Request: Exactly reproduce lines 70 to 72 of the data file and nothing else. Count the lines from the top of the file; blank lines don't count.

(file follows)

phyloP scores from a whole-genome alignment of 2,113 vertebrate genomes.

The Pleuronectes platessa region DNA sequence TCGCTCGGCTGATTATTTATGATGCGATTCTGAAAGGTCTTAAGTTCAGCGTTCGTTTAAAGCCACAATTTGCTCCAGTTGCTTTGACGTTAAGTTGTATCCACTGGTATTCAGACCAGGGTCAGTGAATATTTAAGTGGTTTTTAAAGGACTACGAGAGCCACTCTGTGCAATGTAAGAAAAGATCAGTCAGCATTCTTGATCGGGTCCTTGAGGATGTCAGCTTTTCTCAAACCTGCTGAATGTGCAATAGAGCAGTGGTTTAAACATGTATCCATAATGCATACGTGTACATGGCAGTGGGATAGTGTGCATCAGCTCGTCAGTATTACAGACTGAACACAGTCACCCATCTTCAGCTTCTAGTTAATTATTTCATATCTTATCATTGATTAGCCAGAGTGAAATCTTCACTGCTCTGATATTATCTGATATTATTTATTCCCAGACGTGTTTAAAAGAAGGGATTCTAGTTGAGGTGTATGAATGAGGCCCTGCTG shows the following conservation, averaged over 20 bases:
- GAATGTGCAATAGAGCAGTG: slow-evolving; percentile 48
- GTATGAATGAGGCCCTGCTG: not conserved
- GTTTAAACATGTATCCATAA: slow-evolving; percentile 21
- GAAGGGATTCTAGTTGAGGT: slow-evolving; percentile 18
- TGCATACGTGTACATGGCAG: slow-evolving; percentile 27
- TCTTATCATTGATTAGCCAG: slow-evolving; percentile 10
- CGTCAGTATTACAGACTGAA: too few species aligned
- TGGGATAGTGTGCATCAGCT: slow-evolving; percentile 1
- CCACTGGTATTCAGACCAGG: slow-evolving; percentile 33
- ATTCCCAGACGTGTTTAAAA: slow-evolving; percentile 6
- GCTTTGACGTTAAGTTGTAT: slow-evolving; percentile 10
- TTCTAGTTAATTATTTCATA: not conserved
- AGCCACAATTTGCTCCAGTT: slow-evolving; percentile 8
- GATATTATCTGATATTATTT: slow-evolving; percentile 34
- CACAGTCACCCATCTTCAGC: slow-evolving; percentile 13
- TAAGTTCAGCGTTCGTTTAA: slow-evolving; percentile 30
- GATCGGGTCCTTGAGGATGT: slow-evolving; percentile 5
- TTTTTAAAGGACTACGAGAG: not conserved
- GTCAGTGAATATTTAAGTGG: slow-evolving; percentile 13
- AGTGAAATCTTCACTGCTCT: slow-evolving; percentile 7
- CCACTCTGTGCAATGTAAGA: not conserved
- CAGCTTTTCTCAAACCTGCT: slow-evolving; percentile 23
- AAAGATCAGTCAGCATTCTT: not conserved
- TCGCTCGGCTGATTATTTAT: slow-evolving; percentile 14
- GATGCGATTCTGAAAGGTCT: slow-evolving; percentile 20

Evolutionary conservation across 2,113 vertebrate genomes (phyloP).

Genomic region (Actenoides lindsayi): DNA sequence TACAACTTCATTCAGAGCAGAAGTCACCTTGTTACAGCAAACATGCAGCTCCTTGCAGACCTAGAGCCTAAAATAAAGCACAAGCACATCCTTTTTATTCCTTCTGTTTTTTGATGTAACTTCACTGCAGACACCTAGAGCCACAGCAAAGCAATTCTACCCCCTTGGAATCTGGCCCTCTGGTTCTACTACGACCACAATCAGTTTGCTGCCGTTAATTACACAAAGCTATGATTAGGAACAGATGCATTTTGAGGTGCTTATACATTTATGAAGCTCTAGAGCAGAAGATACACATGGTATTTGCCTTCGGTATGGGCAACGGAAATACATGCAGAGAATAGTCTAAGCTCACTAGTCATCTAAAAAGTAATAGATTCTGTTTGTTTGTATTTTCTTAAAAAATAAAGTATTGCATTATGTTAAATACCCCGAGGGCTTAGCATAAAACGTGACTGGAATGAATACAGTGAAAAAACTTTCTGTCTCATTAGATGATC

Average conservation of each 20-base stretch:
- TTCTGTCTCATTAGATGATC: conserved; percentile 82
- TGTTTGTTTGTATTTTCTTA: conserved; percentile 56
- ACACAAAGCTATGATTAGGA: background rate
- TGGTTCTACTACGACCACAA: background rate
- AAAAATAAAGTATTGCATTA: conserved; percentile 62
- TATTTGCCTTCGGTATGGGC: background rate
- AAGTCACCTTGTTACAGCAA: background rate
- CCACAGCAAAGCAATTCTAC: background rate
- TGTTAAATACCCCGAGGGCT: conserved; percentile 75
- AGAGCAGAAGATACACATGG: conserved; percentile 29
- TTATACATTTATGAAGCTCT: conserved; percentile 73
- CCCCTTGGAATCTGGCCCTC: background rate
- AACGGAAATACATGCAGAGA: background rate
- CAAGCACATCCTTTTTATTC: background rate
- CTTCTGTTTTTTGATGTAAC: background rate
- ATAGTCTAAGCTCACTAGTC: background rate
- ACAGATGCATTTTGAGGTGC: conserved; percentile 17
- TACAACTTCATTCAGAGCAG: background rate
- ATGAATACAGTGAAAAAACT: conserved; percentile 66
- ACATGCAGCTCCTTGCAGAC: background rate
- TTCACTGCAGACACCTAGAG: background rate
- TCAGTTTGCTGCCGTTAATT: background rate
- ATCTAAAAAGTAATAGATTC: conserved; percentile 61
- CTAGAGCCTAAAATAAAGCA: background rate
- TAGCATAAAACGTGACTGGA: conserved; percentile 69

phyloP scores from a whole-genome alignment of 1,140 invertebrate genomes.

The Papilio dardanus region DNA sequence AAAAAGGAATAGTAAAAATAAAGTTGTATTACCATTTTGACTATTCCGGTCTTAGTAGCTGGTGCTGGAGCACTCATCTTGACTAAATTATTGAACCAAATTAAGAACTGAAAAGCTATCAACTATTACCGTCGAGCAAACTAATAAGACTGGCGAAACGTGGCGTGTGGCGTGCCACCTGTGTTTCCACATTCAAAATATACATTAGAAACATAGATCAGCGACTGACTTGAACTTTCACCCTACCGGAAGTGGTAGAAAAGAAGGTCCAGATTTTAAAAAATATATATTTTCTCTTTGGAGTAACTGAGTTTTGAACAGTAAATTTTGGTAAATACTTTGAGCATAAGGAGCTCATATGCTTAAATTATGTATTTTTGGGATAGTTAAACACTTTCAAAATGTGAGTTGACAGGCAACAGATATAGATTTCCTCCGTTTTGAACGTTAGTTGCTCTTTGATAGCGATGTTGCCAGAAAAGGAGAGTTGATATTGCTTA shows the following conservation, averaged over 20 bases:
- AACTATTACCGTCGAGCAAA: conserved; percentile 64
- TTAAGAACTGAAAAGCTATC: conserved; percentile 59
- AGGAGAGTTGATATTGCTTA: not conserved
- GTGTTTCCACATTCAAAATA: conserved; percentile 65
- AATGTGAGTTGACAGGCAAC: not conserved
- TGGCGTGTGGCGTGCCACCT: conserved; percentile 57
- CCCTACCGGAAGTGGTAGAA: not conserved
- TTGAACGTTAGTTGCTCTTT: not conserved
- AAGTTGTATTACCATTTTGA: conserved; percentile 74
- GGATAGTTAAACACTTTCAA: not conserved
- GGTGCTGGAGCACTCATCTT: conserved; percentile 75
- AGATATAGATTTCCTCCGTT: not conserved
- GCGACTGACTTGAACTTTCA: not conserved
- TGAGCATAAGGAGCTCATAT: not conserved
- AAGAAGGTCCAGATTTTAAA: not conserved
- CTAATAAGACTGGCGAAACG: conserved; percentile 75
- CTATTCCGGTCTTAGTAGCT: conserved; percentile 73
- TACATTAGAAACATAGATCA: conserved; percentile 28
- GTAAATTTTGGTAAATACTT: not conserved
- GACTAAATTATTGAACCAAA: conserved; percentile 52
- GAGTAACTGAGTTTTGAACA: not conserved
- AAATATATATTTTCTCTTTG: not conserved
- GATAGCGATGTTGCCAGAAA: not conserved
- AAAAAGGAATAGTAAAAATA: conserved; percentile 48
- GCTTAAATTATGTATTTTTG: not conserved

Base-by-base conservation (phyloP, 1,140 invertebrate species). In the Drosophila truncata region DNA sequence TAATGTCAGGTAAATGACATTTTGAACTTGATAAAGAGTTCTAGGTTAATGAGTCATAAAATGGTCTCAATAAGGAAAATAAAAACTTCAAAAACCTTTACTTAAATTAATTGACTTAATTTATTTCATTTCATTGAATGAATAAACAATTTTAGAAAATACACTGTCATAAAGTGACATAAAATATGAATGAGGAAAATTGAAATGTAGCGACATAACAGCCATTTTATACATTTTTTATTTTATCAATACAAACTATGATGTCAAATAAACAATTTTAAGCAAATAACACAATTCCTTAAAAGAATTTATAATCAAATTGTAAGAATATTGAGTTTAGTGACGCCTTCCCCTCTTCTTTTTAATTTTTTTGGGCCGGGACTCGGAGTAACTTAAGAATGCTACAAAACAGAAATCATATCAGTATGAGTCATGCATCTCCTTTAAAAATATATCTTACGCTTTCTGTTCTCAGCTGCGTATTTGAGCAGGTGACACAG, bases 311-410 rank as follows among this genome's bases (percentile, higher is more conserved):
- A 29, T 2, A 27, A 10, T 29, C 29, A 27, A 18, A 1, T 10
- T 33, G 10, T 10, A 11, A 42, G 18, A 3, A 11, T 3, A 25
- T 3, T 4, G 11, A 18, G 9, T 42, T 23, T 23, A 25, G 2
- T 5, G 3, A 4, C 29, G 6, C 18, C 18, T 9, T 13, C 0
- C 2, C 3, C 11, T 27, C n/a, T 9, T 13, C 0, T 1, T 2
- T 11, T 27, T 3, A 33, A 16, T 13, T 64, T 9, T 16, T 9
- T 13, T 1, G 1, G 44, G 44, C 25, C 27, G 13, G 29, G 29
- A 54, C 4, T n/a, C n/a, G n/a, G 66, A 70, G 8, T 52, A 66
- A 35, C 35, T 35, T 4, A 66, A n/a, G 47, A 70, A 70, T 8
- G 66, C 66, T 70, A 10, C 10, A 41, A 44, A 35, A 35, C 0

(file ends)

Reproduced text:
- GCGACTGACTTGAACTTTCA: not conserved
- TGAGCATAAGGAGCTCATAT: not conserved
- AAGAAGGTCCAGATTTTAAA: not conserved